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Can phantom limb pain be predicted by pain sensitivity in the face?

back pains - Medoc
back pains - Medoc

What is Phantom Limb Pain?

Phantom limb pain is pain that is felt in the amputated limb that is no longer there (Hanyu-Deutmeyer AA, 2022). Phantom limb pain differs from residual limb pain which is felt in the stump itself.

Phantom limb pain is a prevalent negative effect after limb amputation, affecting around 64% of amputees. (Limakatso, 2020)

Several circumstances may increase the risk for phantom limb pain (PLP), among them: residual limb pain, traumatic amputation, proximal amputation site, phantom sensations, and specific coping strategies. (Limakatso, 2020) Chronic PLP may derive from both peripheral as well as central mechanisms. (Hanyu-Deutmeyer AA, 2022)

In this 2022 study, Fuchs et al. (Fuchs, 2022) have set out to explore whether unilateral upper limb amputees with and without PLP have sensory changes only in the residual limb, pointing to peripheral processes, or in other body sites as well, which could point to central processes. They also intended to explore whether sensory changes have associations with the presence of PLP, or its intensity.

Study participants

In total, 37 unilateral upper limb amputees with and without PLP were recruited, along with 19 healthy controls. PLP was assessed using the Phantom Pain Severity subscale of the Multidimensional Pain Inventory. Patients with a zero score on pain severity were considered to be without PLP (N=14), and those scoring above were considered with PLP (N=23).

Quantitative sensory testing modalities

Quantitative sensory testing (QST) was performed using Medoc’s PATHWAY for thermal testing of heat pain thresholds and warm detection thresholds, Medoc’s AlgoMed digital algometer was used for pressure pain threshold testing. Two-point discrimination threshold was assessed using 28 calibrated compasses with a 3mm step size.

Testing on different body sites

All patients were tested on both corners of the mouth on the hairy skin, on the contralateral thenar, on the residual limb: 5 cm from the edge of the stump and outside of any scar tissue, and the homologous site on the contralateral arm. Controls were matched to patients in terms of testing locations.

Difference between body sites

Comparing sensory thresholds (warm detection, heat pain and pressure pain) between groups did not reveal any significant differences in any of the body sites in the initial analysis.

Pressure pain threshold (PPT) measurements did not differ significantly between groups group but differed significantly between body-sites. However, both corners of the mouth did not differ. Post-hoc comparison showed that PPT were significantly lower at the ipsilateral arm vs. the contralateral arm.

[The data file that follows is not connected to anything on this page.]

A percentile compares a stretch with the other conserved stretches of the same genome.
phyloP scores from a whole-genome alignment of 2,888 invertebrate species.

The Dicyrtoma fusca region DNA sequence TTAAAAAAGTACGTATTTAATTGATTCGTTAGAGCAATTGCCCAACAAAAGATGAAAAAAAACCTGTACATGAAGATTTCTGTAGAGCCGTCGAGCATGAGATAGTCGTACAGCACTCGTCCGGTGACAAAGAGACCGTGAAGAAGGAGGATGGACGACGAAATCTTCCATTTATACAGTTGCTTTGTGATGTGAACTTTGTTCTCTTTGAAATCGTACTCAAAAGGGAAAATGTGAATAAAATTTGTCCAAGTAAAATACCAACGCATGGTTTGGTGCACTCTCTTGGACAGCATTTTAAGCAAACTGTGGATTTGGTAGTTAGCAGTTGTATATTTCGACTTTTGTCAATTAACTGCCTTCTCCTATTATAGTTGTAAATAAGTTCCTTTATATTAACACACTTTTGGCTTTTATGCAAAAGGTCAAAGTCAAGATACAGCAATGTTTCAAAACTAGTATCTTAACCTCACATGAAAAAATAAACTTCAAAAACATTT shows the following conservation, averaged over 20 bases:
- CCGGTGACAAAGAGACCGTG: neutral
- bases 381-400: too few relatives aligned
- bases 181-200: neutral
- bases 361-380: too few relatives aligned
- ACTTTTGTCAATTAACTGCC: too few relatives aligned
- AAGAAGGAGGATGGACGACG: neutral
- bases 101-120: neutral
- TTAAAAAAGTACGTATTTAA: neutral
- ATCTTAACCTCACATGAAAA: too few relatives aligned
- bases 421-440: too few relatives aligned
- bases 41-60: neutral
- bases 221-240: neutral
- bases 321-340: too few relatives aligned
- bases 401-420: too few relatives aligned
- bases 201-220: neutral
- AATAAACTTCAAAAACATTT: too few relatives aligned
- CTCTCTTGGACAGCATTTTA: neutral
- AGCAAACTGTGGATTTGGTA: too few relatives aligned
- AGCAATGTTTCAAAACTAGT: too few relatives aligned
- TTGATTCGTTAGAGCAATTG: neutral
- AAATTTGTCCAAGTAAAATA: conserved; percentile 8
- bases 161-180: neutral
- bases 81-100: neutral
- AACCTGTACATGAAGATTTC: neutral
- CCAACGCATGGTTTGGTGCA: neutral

Heat Pain Thresholds and Pressure Pain Thresholds were both significantly lower at the residual limb as compared to the contralateral arm in patients irrespective of the PLP intensity.

What measure predicts Phantom Limb Pain intensity?

Further investigation of PLP intensity revealed that patients suffering from higher levels of PLP had lower HPT in all body sites except for at the ipsilateral residual limb. The multiple regression analysis found that PLP intensity could for a large part be predicted by sensory thresholds at the contralateral mouth corner; an increase was found in warm detection thresholds, combined with a decrease in heat pain thresholds.

Difference between Phantom Limb Pain and Residual Limb Pain

A linear Mixed Model for statistical prediction of PLP and RLP showed that Phantom limb pain intensity was significantly and inversely correlated to HPT at the mouth, while residual limb pain was significantly and inversely correlated with heat pain threshold at the residual limb. This difference possibly points to separate mechanisms each contributing to altered heat pain thresholds based on peripheral vs. central mechanisms.

The fact that HPT was significantly lower at both corners of the mouth cannot be explained by S1 cortex plastic reorganization since that would have led to unique unilateral changes. This rather suggests central changes other than S1 reorganization.

Phantom limb pain seems to be connected to central pain processing; however, the exact mechanisms of sensitization need to be explored further.



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